“In order to build a better, stronger and more vibrant community, we need to invest in the next generation of thought-leaders and change-makers,” Patterson said. “We’re proud to support the Career Connections Program because we believe combining experiential learning opportunities with professional mentorship and academic guidance can help students in our community chart a course to success, while also helping to address our city’s workforce development challenges.”

Developed by the Sioux Falls Development Foundation and endorsed by the Forward Sioux Falls Strategic Workforce Action Agenda, the Career Connections Program officially launched this fall.

Approximately 40 students who are first-generation Americans or are low income make up the program’s inaugural class.

Denise Guzzetta, vice president of talent and workforce development for the Sioux Falls Development Foundation, called the grant a game-changer.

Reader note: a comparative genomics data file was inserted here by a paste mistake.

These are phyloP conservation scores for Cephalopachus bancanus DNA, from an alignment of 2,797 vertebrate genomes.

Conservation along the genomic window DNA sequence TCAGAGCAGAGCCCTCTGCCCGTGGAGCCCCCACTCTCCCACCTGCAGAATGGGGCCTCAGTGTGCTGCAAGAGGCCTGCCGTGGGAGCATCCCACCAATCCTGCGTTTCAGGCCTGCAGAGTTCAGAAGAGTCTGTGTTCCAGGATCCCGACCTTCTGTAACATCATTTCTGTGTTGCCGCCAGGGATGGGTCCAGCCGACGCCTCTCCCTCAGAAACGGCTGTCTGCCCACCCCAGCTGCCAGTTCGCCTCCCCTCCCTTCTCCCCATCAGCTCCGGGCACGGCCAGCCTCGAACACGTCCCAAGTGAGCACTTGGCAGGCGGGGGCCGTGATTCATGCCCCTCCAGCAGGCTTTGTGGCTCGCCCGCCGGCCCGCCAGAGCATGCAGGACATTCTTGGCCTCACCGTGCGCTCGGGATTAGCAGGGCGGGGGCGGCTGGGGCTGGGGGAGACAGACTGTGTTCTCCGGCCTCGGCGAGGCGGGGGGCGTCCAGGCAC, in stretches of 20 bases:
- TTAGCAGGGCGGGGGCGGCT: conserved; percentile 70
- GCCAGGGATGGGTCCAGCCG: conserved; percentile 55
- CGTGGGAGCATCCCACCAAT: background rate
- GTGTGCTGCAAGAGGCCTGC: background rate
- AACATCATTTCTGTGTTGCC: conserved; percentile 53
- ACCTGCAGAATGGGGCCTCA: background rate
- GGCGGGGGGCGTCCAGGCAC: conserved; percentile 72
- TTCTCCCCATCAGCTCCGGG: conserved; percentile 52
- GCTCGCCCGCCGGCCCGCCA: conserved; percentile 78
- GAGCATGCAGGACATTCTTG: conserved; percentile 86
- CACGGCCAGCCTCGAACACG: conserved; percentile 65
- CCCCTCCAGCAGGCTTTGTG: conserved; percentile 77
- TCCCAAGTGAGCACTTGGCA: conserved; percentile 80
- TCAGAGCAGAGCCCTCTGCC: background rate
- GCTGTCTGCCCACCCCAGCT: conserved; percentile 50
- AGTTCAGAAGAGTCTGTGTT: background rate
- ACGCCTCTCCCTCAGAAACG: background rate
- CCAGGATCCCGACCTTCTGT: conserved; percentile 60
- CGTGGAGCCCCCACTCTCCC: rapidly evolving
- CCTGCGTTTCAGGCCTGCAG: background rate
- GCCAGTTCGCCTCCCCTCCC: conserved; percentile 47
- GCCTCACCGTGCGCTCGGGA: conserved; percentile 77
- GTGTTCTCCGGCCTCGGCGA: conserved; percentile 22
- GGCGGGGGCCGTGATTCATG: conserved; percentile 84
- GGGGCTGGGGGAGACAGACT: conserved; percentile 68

“Without this grant from the Sioux Falls Area Community Foundation, the Career Connections program would not have been possible,” she said. “We are so appreciative of the Foundation’s support, and we’re grateful for their belief in workforce development, in education and in the need to invest in building a better tomorrow.”

 

Hands-On Experience, Professional Connections

Guzzetta said the idea behind the program is to help students determine their best pathway into the workforce.

“Among those who graduate each year from Sioux Falls public schools, approximately 600 do not pursue any form of post-secondary education,” Guzzetta said. “We want to reduce this number. We think this program will provide good opportunities for kids in Sioux Falls, while also addressing our city’s growing and changing workforce needs.”